More on forcible repatriation

29 12 2010

Reuters photo of an earlier 2010 entry of Burmese to Thailand, fleeing fighting there.

A few days ago, PPT posted on the Abhisit Vejjajiva government’s continued forcible repatriation of border crossers, including those fleeing fighting in Burma. In that post we linked to a report in The Irrawaddy. The government’s abysmal reputation in this area gets worse and worse.

This is reinforced in a report sourced to AFP that states that the UNHCR, the UN refugees agency, has “raised concerns over Thailand’s move to forcibly return a group of displaced Myanmar nationals on Christmas day, saying that conditions were not met for safe returns.” In a statement, it said it was “concerned over the circumstances of the return of some 166 Myanmar nationals seeking temporary protection from Thailand on 25 December…”. The group expelled included 50 women and over 70 children.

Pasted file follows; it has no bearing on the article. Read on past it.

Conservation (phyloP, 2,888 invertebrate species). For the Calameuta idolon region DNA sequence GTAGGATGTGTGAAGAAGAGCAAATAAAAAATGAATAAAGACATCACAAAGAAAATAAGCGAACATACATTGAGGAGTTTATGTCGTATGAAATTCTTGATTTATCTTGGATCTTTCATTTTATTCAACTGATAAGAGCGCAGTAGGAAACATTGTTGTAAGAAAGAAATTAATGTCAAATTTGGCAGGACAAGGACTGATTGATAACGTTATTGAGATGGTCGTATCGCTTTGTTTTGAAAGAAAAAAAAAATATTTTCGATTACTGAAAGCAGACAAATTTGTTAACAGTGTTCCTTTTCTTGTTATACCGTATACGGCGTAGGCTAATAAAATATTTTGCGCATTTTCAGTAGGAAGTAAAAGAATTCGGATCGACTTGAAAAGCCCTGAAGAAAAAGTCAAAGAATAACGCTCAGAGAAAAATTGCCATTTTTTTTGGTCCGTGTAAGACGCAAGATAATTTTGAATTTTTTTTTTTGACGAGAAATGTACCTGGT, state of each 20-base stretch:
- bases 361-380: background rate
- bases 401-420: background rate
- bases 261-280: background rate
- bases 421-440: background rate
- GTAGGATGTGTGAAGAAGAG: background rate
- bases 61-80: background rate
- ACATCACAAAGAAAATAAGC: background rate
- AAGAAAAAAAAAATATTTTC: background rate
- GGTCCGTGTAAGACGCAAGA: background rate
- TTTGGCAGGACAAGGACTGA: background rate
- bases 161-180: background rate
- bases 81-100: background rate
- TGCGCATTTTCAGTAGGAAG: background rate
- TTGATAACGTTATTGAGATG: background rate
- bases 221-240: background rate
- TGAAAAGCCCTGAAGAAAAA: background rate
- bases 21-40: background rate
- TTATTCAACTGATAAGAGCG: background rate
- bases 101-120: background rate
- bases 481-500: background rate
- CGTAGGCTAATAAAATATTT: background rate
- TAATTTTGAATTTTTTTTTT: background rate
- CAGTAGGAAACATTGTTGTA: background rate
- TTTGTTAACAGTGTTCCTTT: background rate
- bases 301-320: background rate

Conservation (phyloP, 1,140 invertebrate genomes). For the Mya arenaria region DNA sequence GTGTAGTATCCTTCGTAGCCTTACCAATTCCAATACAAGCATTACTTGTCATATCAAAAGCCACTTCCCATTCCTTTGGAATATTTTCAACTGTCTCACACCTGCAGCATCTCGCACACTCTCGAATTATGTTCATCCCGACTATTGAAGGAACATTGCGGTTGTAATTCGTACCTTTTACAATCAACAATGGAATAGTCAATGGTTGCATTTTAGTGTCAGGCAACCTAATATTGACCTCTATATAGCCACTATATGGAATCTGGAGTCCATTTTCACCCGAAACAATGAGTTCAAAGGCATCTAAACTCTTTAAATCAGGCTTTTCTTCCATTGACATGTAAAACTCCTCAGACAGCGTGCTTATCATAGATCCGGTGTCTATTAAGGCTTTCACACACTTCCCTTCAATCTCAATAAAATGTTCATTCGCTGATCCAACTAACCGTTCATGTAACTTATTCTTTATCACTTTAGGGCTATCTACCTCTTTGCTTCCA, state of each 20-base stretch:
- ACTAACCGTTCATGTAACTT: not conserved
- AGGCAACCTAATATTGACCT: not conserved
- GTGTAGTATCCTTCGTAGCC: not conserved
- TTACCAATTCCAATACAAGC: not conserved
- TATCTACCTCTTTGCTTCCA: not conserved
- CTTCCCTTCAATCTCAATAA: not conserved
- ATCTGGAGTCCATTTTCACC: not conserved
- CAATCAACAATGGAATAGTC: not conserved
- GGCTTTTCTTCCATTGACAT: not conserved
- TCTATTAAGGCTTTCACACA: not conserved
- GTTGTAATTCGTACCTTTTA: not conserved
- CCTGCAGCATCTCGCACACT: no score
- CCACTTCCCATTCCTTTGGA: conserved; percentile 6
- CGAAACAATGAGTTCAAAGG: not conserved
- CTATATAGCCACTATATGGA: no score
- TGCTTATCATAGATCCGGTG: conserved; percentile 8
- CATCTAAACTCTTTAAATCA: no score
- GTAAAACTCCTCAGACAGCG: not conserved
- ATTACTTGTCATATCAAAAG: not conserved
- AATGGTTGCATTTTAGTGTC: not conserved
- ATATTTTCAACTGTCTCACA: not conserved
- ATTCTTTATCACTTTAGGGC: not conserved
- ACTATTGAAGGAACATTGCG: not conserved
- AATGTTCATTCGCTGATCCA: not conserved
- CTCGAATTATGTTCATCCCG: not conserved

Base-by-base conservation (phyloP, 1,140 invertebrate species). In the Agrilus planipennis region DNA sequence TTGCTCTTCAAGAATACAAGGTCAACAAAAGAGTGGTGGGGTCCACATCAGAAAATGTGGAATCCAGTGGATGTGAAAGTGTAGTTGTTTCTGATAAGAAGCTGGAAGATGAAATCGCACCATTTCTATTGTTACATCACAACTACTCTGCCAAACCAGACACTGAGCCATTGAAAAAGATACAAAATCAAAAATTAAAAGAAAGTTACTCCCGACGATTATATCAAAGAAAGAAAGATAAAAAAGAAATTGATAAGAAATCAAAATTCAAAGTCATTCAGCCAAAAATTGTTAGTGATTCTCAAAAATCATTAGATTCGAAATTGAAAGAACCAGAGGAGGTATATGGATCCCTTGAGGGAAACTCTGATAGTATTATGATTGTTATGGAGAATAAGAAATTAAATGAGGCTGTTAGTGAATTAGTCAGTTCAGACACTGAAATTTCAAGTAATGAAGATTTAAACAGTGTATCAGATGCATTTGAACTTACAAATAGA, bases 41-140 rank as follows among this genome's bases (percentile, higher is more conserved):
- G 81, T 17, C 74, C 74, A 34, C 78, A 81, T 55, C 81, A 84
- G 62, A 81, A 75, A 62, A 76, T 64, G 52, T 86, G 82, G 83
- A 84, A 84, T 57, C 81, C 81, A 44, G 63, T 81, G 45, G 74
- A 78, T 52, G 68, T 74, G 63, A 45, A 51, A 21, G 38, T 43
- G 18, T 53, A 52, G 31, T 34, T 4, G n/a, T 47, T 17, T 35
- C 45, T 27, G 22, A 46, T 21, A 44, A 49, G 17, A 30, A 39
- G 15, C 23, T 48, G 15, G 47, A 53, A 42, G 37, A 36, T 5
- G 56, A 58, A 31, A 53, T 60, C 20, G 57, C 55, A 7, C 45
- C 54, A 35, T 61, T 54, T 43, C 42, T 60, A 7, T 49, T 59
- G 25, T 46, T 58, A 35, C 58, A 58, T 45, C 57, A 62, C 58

The UNHCR appealed “to the Royal Thai Government that returns should take place on a strictly voluntary basis, and only when conditions are in place to return in safety and dignity…. These conditions were not met on December 25…. In the past few weeks, UNHCR had already expressed its concern to the Royal Thai Government over the hasty manner in which some returns took place, where some persons returned home only to have to flee again when fighting resumed shortly afterwards…”.


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1 01 2011
What the mainstream media won’t report III | Political Prisoners in Thailand

[…] be muted because of its power and centrality. Hundreds and perhaps thousands of Rohinga, Hmong and Burmese have all been thrown out, forcibly in recent years, and inhumanely. Where’s the outrage in […]




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